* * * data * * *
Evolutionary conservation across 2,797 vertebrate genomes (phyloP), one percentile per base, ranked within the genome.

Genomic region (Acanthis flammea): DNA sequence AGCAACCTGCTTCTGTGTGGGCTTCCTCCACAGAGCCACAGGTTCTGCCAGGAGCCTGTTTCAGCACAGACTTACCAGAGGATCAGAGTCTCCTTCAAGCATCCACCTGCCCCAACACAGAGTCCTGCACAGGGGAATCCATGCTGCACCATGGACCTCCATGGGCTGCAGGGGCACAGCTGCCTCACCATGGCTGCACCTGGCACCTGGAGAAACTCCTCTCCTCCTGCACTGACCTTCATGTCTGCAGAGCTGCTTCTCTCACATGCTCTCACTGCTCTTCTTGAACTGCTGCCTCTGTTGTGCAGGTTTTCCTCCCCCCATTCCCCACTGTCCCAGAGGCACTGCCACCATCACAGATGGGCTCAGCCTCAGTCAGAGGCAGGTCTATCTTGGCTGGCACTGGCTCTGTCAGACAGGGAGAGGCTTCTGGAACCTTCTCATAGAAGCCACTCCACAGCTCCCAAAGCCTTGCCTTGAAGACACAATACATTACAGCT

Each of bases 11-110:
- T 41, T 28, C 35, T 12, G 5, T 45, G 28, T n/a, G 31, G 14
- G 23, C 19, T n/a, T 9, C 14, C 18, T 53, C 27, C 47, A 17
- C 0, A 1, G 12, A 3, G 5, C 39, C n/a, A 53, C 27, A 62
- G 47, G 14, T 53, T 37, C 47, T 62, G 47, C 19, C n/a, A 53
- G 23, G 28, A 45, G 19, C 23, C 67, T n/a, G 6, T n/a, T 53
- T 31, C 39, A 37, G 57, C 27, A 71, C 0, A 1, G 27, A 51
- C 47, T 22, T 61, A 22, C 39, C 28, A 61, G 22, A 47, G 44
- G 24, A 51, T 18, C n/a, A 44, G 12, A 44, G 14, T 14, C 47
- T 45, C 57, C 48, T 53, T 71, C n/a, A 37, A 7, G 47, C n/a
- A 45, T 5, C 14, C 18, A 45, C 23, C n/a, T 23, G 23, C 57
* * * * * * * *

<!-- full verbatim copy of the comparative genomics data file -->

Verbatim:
Evolutionary conservation across 2,797 vertebrate genomes (phyloP), one percentile per base, ranked within the genome.

Genomic region (Acanthis flammea): DNA sequence AGCAACCTGCTTCTGTGTGGGCTTCCTCCACAGAGCCACAGGTTCTGCCAGGAGCCTGTTTCAGCACAGACTTACCAGAGGATCAGAGTCTCCTTCAAGCATCCACCTGCCCCAACACAGAGTCCTGCACAGGGGAATCCATGCTGCACCATGGACCTCCATGGGCTGCAGGGGCACAGCTGCCTCACCATGGCTGCACCTGGCACCTGGAGAAACTCCTCTCCTCCTGCACTGACCTTCATGTCTGCAGAGCTGCTTCTCTCACATGCTCTCACTGCTCTTCTTGAACTGCTGCCTCTGTTGTGCAGGTTTTCCTCCCCCCATTCCCCACTGTCCCAGAGGCACTGCCACCATCACAGATGGGCTCAGCCTCAGTCAGAGGCAGGTCTATCTTGGCTGGCACTGGCTCTGTCAGACAGGGAGAGGCTTCTGGAACCTTCTCATAGAAGCCACTCCACAGCTCCCAAAGCCTTGCCTTGAAGACACAATACATTACAGCT

Each of bases 11-110:
- T 41, T 28, C 35, T 12, G 5, T 45, G 28, T n/a, G 31, G 14
- G 23, C 19, T n/a, T 9, C 14, C 18, T 53, C 27, C 47, A 17
- C 0, A 1, G 12, A 3, G 5, C 39, C n/a, A 53, C 27, A 62
- G 47, G 14, T 53, T 37, C 47, T 62, G 47, C 19, C n/a, A 53
- G 23, G 28, A 45, G 19, C 23, C 67, T n/a, G 6, T n/a, T 53
- T 31, C 39, A 37, G 57, C 27, A 71, C 0, A 1, G 27, A 51
- C 47, T 22, T 61, A 22, C 39, C 28, A 61, G 22, A 47, G 44
- G 24, A 51, T 18, C n/a, A 44, G 12, A 44, G 14, T 14, C 47
- T 45, C 57, C 48, T 53, T 71, C n/a, A 37, A 7, G 47, C n/a
- A 45, T 5, C 14, C 18, A 45, C 23, C n/a, T 23, G 23, C 57